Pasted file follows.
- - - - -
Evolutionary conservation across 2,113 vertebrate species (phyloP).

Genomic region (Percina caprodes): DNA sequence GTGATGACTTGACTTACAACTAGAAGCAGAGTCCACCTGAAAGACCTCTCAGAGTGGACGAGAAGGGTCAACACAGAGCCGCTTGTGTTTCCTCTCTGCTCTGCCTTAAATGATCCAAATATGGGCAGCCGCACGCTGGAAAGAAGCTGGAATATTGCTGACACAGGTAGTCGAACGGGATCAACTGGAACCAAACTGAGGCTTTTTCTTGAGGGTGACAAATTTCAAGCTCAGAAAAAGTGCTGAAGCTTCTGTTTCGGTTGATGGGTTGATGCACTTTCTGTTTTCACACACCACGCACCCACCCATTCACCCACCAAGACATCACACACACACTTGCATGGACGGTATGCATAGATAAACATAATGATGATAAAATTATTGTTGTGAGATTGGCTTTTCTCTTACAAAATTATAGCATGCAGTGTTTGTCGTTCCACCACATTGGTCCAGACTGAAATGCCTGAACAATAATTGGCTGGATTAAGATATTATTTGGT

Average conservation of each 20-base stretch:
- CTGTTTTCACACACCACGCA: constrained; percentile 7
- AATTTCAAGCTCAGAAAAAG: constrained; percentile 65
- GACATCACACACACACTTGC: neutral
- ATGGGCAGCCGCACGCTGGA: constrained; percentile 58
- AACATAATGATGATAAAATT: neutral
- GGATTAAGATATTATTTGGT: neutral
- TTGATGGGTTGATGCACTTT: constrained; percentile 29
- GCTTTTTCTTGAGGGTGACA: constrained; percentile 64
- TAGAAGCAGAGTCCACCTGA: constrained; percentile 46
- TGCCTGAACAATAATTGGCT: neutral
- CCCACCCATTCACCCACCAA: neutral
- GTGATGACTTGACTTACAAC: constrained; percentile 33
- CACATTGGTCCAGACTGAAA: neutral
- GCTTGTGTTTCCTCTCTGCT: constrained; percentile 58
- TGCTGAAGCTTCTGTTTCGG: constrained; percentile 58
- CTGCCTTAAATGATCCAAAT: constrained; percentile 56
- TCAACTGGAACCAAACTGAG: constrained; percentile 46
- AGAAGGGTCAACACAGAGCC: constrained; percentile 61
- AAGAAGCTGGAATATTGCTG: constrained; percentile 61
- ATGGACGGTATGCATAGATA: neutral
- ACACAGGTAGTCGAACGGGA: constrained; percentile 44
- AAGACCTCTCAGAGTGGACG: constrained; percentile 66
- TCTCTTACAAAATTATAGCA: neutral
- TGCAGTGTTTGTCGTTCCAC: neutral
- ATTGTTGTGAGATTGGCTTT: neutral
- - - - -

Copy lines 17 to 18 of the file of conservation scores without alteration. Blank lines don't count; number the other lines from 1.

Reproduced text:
- GCTTGTGTTTCCTCTCTGCT: constrained; percentile 58
- TGCTGAAGCTTCTGTTTCGG: constrained; percentile 58